If you can't banish people outright, then you can try to erase them from students' minds. That's exactly what happened in Tucson Unified School District in Arizona, when conservatives ipassed an anti-immigrant racial profiling law, SB1070 that in effect targeted Latinos. At the same time, right-wing activists succeeded in passing a law banning the teeaching of Mexican American Studies, saying that a highly successful TUSD program that taught Chicano/Latiino history and culture to all students in the largely Hispanic district was instead harmful and divisive. The law, HB 2281, bans instruction that encourages "ethnic solidarity" among other things. Mind you, to begin with the ethnic studies courses were part of a federal court order to address historic and systemic racism in Arizona's education system.
The outrage over free speech rights of teachers and students is what prompted writer and teacher Tony Diaz to "smuggle" books by Latino authors out of his home state of Texas and into Arizona. He has been reporting on and organizing the efforts of free speech activists, ethnic studies activists, and students and teachers fighting for a relevant curriculum ever since.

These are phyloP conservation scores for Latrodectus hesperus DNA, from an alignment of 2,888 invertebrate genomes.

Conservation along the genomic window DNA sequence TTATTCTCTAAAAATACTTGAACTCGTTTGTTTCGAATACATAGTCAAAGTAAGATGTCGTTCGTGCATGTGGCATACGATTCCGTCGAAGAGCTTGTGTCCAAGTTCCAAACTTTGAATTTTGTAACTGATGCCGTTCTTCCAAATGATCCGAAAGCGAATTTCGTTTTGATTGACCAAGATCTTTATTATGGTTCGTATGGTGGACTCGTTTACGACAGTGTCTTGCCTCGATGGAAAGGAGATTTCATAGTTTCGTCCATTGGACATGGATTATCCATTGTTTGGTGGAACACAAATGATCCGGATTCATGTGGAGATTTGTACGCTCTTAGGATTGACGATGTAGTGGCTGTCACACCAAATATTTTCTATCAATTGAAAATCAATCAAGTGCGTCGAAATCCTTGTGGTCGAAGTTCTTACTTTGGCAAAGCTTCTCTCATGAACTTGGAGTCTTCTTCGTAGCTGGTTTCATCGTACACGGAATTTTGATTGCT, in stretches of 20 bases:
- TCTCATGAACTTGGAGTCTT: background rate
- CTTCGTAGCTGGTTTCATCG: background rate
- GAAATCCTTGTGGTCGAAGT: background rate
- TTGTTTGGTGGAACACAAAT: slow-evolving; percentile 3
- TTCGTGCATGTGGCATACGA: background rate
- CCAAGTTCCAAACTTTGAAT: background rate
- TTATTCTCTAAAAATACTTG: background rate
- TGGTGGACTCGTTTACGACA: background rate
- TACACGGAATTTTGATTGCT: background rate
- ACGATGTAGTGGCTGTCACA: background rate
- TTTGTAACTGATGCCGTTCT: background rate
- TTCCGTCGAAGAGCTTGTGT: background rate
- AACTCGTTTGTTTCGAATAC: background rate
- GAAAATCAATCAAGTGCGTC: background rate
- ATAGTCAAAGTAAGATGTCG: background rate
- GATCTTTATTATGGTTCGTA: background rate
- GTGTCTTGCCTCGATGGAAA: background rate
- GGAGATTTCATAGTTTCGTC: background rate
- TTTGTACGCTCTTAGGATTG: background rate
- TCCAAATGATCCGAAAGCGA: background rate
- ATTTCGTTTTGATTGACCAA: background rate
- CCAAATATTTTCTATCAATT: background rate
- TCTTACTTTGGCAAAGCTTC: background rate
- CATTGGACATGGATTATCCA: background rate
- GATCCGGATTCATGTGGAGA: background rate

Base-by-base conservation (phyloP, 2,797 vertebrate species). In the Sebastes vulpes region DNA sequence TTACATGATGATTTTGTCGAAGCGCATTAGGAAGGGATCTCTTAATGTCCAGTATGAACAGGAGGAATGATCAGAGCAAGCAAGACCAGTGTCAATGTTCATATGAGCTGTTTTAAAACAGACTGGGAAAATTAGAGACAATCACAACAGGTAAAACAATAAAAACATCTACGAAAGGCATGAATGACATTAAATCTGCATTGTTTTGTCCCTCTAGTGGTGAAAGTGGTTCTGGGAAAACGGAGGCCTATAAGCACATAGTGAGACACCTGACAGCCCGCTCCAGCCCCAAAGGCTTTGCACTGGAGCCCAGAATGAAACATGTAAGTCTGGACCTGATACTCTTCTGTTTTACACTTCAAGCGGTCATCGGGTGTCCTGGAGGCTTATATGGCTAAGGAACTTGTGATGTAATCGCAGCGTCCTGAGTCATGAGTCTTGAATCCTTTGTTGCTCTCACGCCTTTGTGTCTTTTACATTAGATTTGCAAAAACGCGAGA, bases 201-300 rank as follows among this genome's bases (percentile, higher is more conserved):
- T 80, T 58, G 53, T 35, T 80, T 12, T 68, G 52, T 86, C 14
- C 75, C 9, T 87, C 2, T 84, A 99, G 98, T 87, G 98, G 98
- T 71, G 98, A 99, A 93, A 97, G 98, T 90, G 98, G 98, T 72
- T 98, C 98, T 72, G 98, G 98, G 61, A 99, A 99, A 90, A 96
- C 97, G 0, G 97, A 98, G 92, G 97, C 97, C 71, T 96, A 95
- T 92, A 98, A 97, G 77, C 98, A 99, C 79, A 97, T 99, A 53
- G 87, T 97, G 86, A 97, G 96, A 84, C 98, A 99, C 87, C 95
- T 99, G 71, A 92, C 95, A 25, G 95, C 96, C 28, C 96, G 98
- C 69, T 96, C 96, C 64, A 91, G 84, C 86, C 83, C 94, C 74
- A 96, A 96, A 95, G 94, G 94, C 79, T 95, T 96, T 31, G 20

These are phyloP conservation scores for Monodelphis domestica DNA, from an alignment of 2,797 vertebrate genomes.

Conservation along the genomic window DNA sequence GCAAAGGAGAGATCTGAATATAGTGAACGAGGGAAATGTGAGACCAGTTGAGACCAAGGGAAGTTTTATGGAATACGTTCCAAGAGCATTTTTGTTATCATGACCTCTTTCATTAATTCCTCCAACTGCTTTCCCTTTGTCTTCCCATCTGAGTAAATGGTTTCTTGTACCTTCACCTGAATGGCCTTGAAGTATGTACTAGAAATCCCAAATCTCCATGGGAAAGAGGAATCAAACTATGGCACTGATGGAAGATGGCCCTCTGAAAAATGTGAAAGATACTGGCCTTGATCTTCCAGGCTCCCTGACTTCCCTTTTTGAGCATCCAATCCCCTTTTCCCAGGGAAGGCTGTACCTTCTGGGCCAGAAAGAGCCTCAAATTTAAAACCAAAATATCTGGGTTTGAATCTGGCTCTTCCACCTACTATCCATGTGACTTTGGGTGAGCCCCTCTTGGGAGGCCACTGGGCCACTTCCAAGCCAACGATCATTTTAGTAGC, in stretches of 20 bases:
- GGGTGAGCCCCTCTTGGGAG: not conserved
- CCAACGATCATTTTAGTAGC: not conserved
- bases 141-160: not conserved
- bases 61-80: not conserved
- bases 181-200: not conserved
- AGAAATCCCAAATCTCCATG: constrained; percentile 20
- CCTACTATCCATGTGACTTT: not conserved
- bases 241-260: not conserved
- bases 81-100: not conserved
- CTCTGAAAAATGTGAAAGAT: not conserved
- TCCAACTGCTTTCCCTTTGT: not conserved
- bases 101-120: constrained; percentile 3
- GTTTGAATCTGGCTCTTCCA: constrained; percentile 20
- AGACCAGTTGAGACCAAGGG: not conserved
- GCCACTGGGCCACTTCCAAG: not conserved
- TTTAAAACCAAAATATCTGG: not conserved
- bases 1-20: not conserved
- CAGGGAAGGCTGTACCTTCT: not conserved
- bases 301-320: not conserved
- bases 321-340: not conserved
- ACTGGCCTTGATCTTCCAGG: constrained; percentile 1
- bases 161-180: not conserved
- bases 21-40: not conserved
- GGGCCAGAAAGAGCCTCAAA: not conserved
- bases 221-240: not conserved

TUSD high school student Maya Arce is a plaintiff who filed in the Ninth Circuit Court of Appeals to overtun this Arizona law on grounds that it's unconstitutional. On January 12, 2015, she will testify and urge the Ninth Circuit to protect her First Amendment rights and the rights of other Arizona students and overturn this ignorant, bigoted, and narrow-minded law.
Background, go here.
More on Tony Diaz here and Librotraficante here.